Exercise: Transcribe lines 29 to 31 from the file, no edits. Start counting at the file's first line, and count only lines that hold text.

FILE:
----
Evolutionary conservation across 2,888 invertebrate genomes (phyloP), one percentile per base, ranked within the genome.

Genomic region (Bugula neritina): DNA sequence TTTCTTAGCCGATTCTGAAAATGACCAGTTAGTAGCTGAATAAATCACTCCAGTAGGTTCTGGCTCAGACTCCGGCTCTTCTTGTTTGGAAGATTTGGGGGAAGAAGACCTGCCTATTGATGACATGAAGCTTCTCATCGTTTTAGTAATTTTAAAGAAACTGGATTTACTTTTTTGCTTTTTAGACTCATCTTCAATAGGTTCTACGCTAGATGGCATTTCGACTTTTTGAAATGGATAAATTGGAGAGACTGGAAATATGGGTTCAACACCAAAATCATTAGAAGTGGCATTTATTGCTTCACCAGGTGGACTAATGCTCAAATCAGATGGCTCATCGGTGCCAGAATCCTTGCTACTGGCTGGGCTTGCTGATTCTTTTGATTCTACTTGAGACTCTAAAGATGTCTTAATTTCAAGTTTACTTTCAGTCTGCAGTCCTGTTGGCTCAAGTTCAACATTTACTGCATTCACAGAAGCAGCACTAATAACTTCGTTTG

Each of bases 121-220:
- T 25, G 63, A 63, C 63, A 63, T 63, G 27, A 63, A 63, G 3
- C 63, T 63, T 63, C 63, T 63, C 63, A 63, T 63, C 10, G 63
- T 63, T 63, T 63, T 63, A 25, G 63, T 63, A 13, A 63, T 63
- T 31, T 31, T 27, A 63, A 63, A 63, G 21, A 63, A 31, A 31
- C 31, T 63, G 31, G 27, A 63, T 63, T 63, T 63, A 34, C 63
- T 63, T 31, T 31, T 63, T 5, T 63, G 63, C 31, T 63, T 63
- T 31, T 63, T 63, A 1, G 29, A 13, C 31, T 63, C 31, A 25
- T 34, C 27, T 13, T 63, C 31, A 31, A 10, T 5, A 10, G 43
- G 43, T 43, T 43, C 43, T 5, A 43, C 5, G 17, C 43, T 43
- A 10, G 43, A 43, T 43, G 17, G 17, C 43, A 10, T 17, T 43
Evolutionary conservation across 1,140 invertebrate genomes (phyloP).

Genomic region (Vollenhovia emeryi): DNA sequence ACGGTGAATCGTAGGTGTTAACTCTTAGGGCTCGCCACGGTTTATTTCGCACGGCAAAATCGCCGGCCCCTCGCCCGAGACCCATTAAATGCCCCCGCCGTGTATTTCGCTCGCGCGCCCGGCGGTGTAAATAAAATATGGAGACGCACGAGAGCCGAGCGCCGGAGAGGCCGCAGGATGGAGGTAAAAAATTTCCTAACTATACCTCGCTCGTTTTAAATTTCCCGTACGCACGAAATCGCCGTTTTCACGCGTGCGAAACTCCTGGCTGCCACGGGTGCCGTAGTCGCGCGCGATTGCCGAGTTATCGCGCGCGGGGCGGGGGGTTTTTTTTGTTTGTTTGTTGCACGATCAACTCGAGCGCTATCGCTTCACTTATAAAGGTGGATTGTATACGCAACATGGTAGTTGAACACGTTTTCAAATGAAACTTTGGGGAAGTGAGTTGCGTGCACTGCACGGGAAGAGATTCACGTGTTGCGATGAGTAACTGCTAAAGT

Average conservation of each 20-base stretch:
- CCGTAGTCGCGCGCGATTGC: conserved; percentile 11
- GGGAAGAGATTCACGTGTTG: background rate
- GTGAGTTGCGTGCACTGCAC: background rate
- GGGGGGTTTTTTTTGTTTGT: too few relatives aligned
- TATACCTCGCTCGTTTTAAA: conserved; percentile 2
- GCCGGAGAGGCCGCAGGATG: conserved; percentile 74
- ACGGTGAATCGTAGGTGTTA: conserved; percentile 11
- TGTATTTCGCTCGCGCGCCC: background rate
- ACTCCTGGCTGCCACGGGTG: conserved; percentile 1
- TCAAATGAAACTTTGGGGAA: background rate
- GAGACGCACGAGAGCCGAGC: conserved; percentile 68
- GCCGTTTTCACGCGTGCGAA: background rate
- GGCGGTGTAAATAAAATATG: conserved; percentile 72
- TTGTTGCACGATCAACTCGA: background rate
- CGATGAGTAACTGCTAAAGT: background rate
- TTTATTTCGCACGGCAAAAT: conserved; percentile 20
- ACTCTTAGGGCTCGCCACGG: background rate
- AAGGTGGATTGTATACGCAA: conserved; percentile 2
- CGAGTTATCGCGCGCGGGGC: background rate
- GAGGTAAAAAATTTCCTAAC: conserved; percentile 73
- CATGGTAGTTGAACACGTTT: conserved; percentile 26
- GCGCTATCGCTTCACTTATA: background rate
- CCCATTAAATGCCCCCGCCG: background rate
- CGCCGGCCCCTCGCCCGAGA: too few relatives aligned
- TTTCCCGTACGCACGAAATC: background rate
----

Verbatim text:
- GGCGGTGTAAATAAAATATG: conserved; percentile 72
- TTGTTGCACGATCAACTCGA: background rate
- CGATGAGTAACTGCTAAAGT: background rate